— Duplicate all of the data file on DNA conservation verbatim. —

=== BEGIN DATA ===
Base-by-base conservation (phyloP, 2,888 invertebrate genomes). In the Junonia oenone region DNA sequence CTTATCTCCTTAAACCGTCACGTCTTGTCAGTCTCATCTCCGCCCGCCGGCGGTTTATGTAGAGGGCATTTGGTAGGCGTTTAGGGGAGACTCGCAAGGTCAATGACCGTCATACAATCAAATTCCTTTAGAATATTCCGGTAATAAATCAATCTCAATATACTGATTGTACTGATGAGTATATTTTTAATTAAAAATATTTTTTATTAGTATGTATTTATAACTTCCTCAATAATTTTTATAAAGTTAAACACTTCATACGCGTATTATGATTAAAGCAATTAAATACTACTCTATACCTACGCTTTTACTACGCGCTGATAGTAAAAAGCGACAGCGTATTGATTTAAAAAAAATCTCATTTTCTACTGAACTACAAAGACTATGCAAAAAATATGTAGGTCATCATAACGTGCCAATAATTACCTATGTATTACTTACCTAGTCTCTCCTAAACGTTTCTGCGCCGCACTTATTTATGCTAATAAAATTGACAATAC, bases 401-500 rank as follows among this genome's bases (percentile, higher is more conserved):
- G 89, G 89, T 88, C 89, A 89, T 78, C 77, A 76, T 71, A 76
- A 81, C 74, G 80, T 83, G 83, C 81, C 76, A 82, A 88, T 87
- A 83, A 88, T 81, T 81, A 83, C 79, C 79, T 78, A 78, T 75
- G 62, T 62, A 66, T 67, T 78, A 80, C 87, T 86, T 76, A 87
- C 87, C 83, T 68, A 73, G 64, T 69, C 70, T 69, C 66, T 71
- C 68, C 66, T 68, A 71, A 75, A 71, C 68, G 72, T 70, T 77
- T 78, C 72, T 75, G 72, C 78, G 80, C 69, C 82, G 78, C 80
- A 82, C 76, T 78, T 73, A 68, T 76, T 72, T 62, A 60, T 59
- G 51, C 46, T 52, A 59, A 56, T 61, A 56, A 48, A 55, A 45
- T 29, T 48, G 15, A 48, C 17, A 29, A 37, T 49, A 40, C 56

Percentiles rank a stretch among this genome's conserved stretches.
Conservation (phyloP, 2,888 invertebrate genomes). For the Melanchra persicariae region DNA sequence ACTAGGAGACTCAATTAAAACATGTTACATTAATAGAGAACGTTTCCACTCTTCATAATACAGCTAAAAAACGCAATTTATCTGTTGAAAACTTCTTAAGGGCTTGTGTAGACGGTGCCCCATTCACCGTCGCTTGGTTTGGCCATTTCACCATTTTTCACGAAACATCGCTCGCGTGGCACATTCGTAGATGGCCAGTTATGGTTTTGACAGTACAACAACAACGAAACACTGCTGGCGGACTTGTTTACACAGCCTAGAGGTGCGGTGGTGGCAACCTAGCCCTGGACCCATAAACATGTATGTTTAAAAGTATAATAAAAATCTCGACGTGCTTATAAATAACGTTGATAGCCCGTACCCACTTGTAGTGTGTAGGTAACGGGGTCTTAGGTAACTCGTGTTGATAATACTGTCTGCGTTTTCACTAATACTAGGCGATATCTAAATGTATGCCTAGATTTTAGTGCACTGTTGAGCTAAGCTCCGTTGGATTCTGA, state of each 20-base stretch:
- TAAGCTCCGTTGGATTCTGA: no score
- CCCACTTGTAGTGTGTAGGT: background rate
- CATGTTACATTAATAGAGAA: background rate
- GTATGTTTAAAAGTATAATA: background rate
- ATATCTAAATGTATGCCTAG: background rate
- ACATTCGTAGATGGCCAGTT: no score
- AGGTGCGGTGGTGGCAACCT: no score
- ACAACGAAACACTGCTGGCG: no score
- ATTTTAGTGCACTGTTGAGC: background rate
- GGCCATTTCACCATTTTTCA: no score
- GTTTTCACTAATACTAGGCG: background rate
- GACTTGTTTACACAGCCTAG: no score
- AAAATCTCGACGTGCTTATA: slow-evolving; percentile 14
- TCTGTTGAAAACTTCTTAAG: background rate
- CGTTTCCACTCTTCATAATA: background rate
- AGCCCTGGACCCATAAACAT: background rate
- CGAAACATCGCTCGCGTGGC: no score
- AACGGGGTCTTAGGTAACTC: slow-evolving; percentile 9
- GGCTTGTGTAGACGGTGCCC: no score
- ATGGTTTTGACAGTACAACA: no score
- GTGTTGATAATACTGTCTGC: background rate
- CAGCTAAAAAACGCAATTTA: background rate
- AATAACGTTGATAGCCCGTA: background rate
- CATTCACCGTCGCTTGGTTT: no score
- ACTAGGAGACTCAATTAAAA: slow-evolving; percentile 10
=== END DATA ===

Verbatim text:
Base-by-base conservation (phyloP, 2,888 invertebrate genomes). In the Junonia oenone region DNA sequence CTTATCTCCTTAAACCGTCACGTCTTGTCAGTCTCATCTCCGCCCGCCGGCGGTTTATGTAGAGGGCATTTGGTAGGCGTTTAGGGGAGACTCGCAAGGTCAATGACCGTCATACAATCAAATTCCTTTAGAATATTCCGGTAATAAATCAATCTCAATATACTGATTGTACTGATGAGTATATTTTTAATTAAAAATATTTTTTATTAGTATGTATTTATAACTTCCTCAATAATTTTTATAAAGTTAAACACTTCATACGCGTATTATGATTAAAGCAATTAAATACTACTCTATACCTACGCTTTTACTACGCGCTGATAGTAAAAAGCGACAGCGTATTGATTTAAAAAAAATCTCATTTTCTACTGAACTACAAAGACTATGCAAAAAATATGTAGGTCATCATAACGTGCCAATAATTACCTATGTATTACTTACCTAGTCTCTCCTAAACGTTTCTGCGCCGCACTTATTTATGCTAATAAAATTGACAATAC, bases 401-500 rank as follows among this genome's bases (percentile, higher is more conserved):
- G 89, G 89, T 88, C 89, A 89, T 78, C 77, A 76, T 71, A 76
- A 81, C 74, G 80, T 83, G 83, C 81, C 76, A 82, A 88, T 87
- A 83, A 88, T 81, T 81, A 83, C 79, C 79, T 78, A 78, T 75
- G 62, T 62, A 66, T 67, T 78, A 80, C 87, T 86, T 76, A 87
- C 87, C 83, T 68, A 73, G 64, T 69, C 70, T 69, C 66, T 71
- C 68, C 66, T 68, A 71, A 75, A 71, C 68, G 72, T 70, T 77
- T 78, C 72, T 75, G 72, C 78, G 80, C 69, C 82, G 78, C 80
- A 82, C 76, T 78, T 73, A 68, T 76, T 72, T 62, A 60, T 59
- G 51, C 46, T 52, A 59, A 56, T 61, A 56, A 48, A 55, A 45
- T 29, T 48, G 15, A 48, C 17, A 29, A 37, T 49, A 40, C 56

Percentiles rank a stretch among this genome's conserved stretches.
Conservation (phyloP, 2,888 invertebrate genomes). For the Melanchra persicariae region DNA sequence ACTAGGAGACTCAATTAAAACATGTTACATTAATAGAGAACGTTTCCACTCTTCATAATACAGCTAAAAAACGCAATTTATCTGTTGAAAACTTCTTAAGGGCTTGTGTAGACGGTGCCCCATTCACCGTCGCTTGGTTTGGCCATTTCACCATTTTTCACGAAACATCGCTCGCGTGGCACATTCGTAGATGGCCAGTTATGGTTTTGACAGTACAACAACAACGAAACACTGCTGGCGGACTTGTTTACACAGCCTAGAGGTGCGGTGGTGGCAACCTAGCCCTGGACCCATAAACATGTATGTTTAAAAGTATAATAAAAATCTCGACGTGCTTATAAATAACGTTGATAGCCCGTACCCACTTGTAGTGTGTAGGTAACGGGGTCTTAGGTAACTCGTGTTGATAATACTGTCTGCGTTTTCACTAATACTAGGCGATATCTAAATGTATGCCTAGATTTTAGTGCACTGTTGAGCTAAGCTCCGTTGGATTCTGA, state of each 20-base stretch:
- TAAGCTCCGTTGGATTCTGA: no score
- CCCACTTGTAGTGTGTAGGT: background rate
- CATGTTACATTAATAGAGAA: background rate
- GTATGTTTAAAAGTATAATA: background rate
- ATATCTAAATGTATGCCTAG: background rate
- ACATTCGTAGATGGCCAGTT: no score
- AGGTGCGGTGGTGGCAACCT: no score
- ACAACGAAACACTGCTGGCG: no score
- ATTTTAGTGCACTGTTGAGC: background rate
- GGCCATTTCACCATTTTTCA: no score
- GTTTTCACTAATACTAGGCG: background rate
- GACTTGTTTACACAGCCTAG: no score
- AAAATCTCGACGTGCTTATA: slow-evolving; percentile 14
- TCTGTTGAAAACTTCTTAAG: background rate
- CGTTTCCACTCTTCATAATA: background rate
- AGCCCTGGACCCATAAACAT: background rate
- CGAAACATCGCTCGCGTGGC: no score
- AACGGGGTCTTAGGTAACTC: slow-evolving; percentile 9
- GGCTTGTGTAGACGGTGCCC: no score
- ATGGTTTTGACAGTACAACA: no score
- GTGTTGATAATACTGTCTGC: background rate
- CAGCTAAAAAACGCAATTTA: background rate
- AATAACGTTGATAGCCCGTA: background rate
- CATTCACCGTCGCTTGGTTT: no score
- ACTAGGAGACTCAATTAAAA: slow-evolving; percentile 10